All of these were made without the help of 3D printers but with a lot of imagination:
1. Parisian metro entrance,
Entrance to Kievskaya underground station styled as Paris metro.Yuri Mashkov/TASS
In 2009, a Moscow-themed metro entrance appeared in Paris as well. It was decorated with a stained glass window depicting a Russian fairy tale character named Ryaba the Chicken.
2. The Mouth of Truth, Moscow
The Mouth of Truth.mosmetro
The ancient marble mask in Rome’s Santa Maria in Cosmedin church has a twin in a Moscow metro station. Rimskaya (on the light green line), which was named in honor of the Eternal City, was decorated in collaboration with Italian architects. You can find Madonna Litta and the Capitoline Wolf at the station as well.
3. Eiffel Tower, Chelyabinsk Region
Parizh (Paris) village in Nagaibaksky area, Chelyabinsk region.Vladimir Fedorenko/Sputnik
Russia’s own Eiffel Tower is located in Paris too. The only difference is that this Paris is just a tiny village in the Urals. The attraction originally showed up here in 2005. It was constructed by a cell phone carrier and is now used to provide mobile coverage in the village.
4. Eiffel Tower, Kaliningrad
Outdoor festivities to mark the 120th anniversary of the Eiffel Tower near its 8-meter-tall copy in the town park of Gusev, Kaliningrad Region.Igor Zarembo/Sputnik
5. The Western Wall, Moscow
The Russian copy of the Western Wall.Yair Haklai/Wikipedia
The Russian copy Jerusalem’s famous shrine is located in front of the Moscow Choral Synagogue on Bolshoi Spasogliniscshevsky Lane. At 15 meters long and three meters high, this one is just a small fraction of the original in terms of its size, but many believers still leave notes with prayers and wishes on the wall.
6. Big Ben, Surgut
Surgut school of foreign languages.Legion Media
Although not many residents of the Siberian city of Surgut have ever been to London, all of them can enjoy their own copy of Big Ben every day.
The building, which was erected in 2004, houses a local school of foreign languages. It’s not an exact replica—for instance, the clock itself is three times smaller than the original. But it still looks very much like London’s most famous landmark.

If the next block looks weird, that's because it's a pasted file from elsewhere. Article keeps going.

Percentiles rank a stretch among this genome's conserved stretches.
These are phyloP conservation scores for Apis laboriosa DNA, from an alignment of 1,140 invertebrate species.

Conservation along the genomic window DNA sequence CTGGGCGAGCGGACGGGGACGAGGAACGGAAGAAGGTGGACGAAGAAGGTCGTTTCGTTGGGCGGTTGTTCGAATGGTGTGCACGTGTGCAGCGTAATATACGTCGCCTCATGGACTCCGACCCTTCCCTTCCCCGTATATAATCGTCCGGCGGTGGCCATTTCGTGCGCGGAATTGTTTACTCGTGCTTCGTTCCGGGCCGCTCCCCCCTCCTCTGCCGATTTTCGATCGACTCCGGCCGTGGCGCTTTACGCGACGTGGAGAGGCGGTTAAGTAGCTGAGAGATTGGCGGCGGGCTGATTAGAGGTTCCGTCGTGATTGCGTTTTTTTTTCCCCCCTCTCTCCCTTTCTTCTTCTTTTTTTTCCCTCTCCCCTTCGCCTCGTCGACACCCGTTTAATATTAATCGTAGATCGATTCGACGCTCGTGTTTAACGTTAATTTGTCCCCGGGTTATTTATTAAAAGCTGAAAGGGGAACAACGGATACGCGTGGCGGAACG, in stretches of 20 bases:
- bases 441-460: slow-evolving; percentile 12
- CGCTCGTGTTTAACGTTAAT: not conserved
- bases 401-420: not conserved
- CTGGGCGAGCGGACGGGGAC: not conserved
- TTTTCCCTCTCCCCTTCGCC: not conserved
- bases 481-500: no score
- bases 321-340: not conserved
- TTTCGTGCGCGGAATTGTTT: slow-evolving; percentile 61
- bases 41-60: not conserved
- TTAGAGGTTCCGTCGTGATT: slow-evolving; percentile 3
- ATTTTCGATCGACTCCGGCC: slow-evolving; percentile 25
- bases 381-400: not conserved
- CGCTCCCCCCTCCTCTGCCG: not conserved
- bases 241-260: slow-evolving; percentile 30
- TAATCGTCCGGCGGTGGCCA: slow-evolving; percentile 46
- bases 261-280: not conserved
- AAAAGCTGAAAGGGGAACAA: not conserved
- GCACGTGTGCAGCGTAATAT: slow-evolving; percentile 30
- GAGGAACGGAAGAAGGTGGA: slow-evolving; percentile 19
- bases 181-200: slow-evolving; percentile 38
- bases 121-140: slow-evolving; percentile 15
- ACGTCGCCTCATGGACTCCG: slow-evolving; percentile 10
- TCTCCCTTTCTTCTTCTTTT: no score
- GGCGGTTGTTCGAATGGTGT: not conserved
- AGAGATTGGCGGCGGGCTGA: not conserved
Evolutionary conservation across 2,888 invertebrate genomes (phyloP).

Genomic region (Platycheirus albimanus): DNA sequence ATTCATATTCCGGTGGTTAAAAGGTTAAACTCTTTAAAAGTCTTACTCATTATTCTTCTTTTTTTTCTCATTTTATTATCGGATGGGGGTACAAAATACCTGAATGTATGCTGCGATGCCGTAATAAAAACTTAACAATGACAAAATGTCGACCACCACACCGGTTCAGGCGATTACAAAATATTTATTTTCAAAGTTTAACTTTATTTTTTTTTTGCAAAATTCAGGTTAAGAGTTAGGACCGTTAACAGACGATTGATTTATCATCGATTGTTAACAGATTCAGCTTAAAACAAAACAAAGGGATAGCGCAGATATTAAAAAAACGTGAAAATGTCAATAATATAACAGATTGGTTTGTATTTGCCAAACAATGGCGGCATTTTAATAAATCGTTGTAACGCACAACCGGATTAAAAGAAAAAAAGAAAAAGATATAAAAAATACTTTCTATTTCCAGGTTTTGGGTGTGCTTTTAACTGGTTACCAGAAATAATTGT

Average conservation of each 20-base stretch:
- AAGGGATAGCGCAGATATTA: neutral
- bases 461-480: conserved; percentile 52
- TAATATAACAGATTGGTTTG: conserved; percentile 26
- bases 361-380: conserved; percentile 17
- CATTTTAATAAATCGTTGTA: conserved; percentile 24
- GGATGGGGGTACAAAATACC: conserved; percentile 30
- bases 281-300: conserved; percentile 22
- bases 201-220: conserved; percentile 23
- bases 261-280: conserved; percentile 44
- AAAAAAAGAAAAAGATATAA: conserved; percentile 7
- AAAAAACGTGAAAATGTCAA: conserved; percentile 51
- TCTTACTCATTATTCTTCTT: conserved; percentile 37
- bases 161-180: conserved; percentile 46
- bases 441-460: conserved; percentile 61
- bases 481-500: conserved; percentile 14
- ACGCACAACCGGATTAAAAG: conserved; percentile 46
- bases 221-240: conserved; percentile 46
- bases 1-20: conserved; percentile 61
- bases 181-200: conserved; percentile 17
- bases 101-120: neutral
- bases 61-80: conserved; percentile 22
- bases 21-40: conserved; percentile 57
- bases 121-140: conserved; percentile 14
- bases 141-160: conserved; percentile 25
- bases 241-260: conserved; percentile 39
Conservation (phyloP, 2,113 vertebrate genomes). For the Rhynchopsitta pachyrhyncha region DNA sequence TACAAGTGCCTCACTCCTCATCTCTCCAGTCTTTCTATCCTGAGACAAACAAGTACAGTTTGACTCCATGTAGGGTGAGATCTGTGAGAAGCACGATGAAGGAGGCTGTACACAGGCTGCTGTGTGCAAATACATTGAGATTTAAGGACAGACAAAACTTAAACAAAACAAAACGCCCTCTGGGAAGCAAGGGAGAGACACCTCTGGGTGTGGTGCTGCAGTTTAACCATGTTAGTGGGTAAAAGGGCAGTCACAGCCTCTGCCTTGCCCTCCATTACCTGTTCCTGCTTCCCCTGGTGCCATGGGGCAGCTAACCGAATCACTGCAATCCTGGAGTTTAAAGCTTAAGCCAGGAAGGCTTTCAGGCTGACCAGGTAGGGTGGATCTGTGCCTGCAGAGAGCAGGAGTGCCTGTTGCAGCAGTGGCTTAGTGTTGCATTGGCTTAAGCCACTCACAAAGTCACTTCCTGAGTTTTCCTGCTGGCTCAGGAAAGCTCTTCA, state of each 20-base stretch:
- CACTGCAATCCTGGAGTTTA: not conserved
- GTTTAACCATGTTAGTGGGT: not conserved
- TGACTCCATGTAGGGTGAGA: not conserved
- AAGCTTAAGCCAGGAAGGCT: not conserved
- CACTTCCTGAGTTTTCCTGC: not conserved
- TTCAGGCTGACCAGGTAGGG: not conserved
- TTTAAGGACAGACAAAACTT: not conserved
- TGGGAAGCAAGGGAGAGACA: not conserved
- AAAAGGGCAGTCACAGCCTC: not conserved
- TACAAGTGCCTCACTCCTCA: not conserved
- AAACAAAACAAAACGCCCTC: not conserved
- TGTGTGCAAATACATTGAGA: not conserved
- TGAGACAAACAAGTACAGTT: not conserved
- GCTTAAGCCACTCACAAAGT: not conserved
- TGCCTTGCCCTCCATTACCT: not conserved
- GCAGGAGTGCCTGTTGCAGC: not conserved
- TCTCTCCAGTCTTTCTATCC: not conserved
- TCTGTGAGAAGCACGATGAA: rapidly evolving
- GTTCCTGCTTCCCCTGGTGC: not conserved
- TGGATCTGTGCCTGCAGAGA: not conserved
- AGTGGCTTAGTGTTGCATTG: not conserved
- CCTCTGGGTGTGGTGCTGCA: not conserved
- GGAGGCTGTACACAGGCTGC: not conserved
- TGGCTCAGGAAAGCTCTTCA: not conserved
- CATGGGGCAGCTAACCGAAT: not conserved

7. The Embankment of Bruges, Yoshkar-
The Brugge Embankment by Malaya Kokshaga river in Yoshkar-Ola.Vladimir Pesnya/Sputnik
You can find some other interesting things here too, such as monuments to Grace Kelly and Rainier III, Prince of Monaco. There is also a copy of
8. Neuschwanstein Castle, Moscow Region
A private kindergarten news Moscow.Legion Media
This is an exact replica of the Neuschwanstein Castle. Or maybe not...
It seems like the architects of the structure drew their inspiration from many sources, although the famous German castle is clearly the main one. It functions as a private kindergarten and was opened in the Lenin Sovkhoz near Moscow in 2013.
It can accommodate 150 children on its 6,000 square meters of space. So how much, you might be wondering, does it cost to send to send your kid there? According to the local media, no more than at a regular state kindergarten.
9. The Monument to Miguel de Cervantes,
Monument to Miguel de Cervantes.Ichite/Wikipedia
10. The Tsar Carpenter Monument, St. Petersburg
Tsar Carpenter Monument.Andrew Butko/Wikipedia
The monument to Peter the Great that now stands on the Admiralty Embankment in St. Petersburg is a copy of a monument located in the Dutch city of Zaandam, which is where Peter the Great learned the craft of shipbuilding 300 years ago.
The first monument to the Tsar Carpenter was presented in St. Petersburg in 1910 to mark the bicentenary of the Battle of Poltava. In 1911, Russia’s last emperor, Nicholas II, presented a copy of this monument to Zaandam as a gift, but the Russian monument was lost after the 1917 Revolution. Nevertheless, in 1996, years after the collapse of the Soviet Union, the government of the Netherlands solemnly presented a copy of its own Peter the Great to the city of St. Petersburg. What a surprising twist of fate.
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